|Publication number||US4586401 A|
|Application number||US 06/600,637|
|Publication date||May 6, 1986|
|Filing date||Apr 16, 1984|
|Priority date||Apr 16, 1984|
|Also published as||CA1238962A, CA1238962A1|
|Publication number||06600637, 600637, US 4586401 A, US 4586401A, US-A-4586401, US4586401 A, US4586401A|
|Inventors||Thomas D. Nogle|
|Original Assignee||Chrysler Corporation|
|Export Citation||BiBTeX, EndNote, RefMan|
|Patent Citations (9), Referenced by (41), Classifications (20), Legal Events (7)|
|External Links: USPTO, USPTO Assignment, Espacenet|
The invention relates to an automatic power transmission for motor vehicles, and more particularly to a speed sensing arrangement which permits remote dual speed measurement of the transmission input and the transmission output shaft from a single remote installation.
The U.S. Pat. No. 3,845,671 issued to Sharp et al and assigned to the same assignee as the present invention discloses a dual electro magnetic sensor unit for a four wheel drive transfer case. The Sharp et al sensor unit has first and second pickups positioned in the outside wall of a transfer case housing and is responsive to the rotation of two timing wheels for generating an electric signal. The signal is fed through a logic comparison network to control a locking means for placing the transfer case in either two or four wheel drive.
Briefly, the present invention provides a vehicle transmission having a speed shaft journalled within a transmission output shaft. The speed shaft axis is common to the axis of the output shaft adjacent its free end for rotation therewith. The speed shaft free end extends beyond the output shaft and has a speed wheel mounted on its free end. The input is splined to the hub of a torque converter turbine. The output shaft is supported in the rear wall of the transmission speed change section. Torque developed by the crankshaft is transmitted from the torque converter to the transmission speed change section output shaft both by planetary and compounded gear set means.
The aft end of the transmission input shaft and the forward end of the transmission output shaft are in spaced opposed relation. Coupling means, fixed to the input shaft, support the forward end of the speed shaft concentrically within the output shaft through bore. The coupling means has a passage therethrough allowing lubricating fluid to flow from the input shaft axial bore into the concentric space between the output shaft and the speed shaft for passage through radial bores in the output shaft.
A speed change section output gear is secured adjacent to the rearward end of the output shaft and transfers the drive from the speed change section to the transmission transfer section. The turbine speed wheel has a diameter a predetermined amount less than the diameter of the output gear respectively. The speed wheel has teeth formed on its periphery with spacing, size and shape appropriate for the effective triggering of the speed sensor device.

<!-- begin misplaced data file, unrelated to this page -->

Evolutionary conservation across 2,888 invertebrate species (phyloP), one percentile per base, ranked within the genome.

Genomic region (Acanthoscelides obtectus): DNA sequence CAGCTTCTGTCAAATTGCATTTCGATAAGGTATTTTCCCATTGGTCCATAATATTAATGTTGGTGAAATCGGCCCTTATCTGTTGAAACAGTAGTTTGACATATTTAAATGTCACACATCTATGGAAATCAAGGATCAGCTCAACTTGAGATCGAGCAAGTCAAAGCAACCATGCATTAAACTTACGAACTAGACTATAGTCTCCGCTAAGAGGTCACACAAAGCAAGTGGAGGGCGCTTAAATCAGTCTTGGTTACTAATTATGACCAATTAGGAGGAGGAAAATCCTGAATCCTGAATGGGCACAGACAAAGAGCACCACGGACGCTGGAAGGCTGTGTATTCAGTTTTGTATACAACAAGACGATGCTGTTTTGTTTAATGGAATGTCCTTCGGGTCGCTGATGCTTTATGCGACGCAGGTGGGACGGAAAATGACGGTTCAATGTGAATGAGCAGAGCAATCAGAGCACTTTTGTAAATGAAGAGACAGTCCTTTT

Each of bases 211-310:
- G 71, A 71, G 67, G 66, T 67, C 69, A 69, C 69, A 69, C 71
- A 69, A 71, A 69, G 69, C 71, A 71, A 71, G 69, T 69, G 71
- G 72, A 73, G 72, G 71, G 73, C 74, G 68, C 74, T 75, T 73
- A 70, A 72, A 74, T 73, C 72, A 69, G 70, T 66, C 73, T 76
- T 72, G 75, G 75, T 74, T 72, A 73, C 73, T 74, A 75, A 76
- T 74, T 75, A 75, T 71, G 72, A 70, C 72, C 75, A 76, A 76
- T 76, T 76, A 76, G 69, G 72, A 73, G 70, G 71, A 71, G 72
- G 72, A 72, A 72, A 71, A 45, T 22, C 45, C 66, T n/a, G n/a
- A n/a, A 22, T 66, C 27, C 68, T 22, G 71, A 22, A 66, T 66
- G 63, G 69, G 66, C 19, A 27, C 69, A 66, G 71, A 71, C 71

The speed change section rear wall is adapted to support an electrical pickup arrangement having dual sensors. Each of the side-by-side sensors is located in spaced proximity to the teeth of the transmission output gear and a speed wheel, respectively. The sensors are radially offset a predetermined distance equal to the dimetrical difference between the output gear and the speed wheel. Thus, the rotational speed of both the speed wheel and output gear are accurately obtained from dual remote sensors supported juxtaposed the teeth of their associated output gear and speed wheel.
FIG. 1 is a schematic front elevational view of a motor vehicle drive train which includes an automatic power transmission unit embodying this invention;
FIG. 2 is an elevational view of a power transmission unit constructed in accordance with this invention with the case thereof broken away and shown in section for clarity;
FIG. 3 is an enlarged sectional view of the upper portion of FIG. 2;
FIG. 4 is an enlarged fragmentary side plan view of the blade portion of the coupling means;
FIG. 5 is a top plan view similar to FIG. 4;
FIG. 6 is an enlarged side elevational view of the sleeve member of the coupling means;
FIG. 7 is a enlarged vertical sectional view taken on the line 7--7 of FIG. 6;
FIG. 8 is a longitudinal sectional view taken on the line 8--8 of FIG. 7; and
FIG. 9 is a fragmentary vertical sectional view taken substantially on the line 9--9 of FIG. 3.
FIG. 1 of the drawings diametrically discloses a motor vehicle power plant and drive train as shown in the above mentioned U.S. Pat. No. 4,095,487 to Cartwright et al the disclosure of which is incorporated by reference herein. It comprises an internal combustion engine E mounted transversely on a vehicle between two wheels W, which wheels may be the front or rear wheels. The engine E is drivingly connected to a power transmission unit which includes a hydrokinetic torque converter device TC drivingly connected to a change-speed gearbox B having a speed change section SC and a transfer section T. The output from the gearbox B is connected to a differential unit D which is drivingly attached to axles A attached to the wheels W.
FIG. 2 discloses the flow of power through the transmission unit that comprises torque converter TC, box B and differential D in a series connected drive transmitting relationship. The end portion of a driving member, such as the crankshaft of the engine E of the motor vehicle is indicated at 10. The shaft is drivingly connected to a drive transmitting ring 12 (FIG. 3) by fasteners 14 and the ring is suitably connected to a torque converter casing 16 by bolts 18. An engine starter ring 20 is mounted on and extends around the periphery of the drive ring 2.